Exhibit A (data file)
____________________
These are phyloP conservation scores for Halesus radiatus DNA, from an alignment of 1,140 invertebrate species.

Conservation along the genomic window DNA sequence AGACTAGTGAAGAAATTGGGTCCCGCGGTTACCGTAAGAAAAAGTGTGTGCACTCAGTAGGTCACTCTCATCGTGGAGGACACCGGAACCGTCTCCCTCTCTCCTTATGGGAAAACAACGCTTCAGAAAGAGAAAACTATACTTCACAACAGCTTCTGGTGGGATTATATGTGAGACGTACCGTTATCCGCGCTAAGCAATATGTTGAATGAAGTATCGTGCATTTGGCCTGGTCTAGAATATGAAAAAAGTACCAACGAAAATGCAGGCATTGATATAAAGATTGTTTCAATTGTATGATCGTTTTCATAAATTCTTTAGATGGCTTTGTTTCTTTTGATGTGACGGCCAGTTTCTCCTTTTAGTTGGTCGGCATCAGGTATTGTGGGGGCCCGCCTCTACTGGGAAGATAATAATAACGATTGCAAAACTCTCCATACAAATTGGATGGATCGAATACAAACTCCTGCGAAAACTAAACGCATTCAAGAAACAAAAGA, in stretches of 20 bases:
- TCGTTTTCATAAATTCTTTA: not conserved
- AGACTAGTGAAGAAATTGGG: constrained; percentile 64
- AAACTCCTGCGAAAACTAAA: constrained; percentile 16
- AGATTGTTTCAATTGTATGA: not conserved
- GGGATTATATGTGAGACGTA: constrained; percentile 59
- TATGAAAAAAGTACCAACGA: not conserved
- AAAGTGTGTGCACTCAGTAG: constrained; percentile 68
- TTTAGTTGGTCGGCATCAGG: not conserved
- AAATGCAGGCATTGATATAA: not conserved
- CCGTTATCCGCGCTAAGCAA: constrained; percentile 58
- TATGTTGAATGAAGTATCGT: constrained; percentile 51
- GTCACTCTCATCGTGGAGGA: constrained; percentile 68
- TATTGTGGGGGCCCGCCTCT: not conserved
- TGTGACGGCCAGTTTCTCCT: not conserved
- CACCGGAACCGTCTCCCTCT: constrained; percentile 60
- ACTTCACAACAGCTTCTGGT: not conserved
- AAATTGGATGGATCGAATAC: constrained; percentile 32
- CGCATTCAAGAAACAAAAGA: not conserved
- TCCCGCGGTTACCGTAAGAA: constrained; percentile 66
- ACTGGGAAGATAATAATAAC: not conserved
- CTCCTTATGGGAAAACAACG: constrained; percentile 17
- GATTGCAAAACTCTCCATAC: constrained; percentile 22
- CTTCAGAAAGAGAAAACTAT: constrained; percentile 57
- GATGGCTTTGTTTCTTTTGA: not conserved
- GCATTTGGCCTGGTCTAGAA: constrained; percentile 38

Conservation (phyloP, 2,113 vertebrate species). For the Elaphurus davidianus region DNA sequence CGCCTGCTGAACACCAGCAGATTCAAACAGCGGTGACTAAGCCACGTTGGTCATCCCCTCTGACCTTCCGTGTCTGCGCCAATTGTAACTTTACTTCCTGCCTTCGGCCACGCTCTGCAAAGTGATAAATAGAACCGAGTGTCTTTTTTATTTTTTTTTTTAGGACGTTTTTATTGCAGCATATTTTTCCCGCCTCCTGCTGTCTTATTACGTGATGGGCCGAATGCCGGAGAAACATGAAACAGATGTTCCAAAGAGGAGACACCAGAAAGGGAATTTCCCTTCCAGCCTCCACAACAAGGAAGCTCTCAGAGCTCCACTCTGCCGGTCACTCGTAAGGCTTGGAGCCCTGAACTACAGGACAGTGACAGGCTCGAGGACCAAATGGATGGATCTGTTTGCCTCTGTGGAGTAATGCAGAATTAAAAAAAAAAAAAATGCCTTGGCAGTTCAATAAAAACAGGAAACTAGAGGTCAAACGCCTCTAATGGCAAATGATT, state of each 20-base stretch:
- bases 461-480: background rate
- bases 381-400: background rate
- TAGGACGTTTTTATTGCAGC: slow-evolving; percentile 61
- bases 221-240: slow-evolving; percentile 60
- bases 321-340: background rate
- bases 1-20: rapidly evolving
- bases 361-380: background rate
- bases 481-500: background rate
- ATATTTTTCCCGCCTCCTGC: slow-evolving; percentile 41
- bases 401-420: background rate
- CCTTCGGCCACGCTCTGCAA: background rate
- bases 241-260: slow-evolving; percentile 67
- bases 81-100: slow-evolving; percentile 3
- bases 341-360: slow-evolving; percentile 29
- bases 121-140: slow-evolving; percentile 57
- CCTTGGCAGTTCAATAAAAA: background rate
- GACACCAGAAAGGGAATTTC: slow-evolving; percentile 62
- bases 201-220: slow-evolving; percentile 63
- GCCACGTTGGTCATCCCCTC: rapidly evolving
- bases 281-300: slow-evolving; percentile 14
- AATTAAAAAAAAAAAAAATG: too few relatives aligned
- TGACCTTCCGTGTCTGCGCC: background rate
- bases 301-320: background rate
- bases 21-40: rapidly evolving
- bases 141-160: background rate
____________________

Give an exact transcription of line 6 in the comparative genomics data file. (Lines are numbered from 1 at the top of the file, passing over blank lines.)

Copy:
- AGATTGTTTCAATTGTATGA: not conserved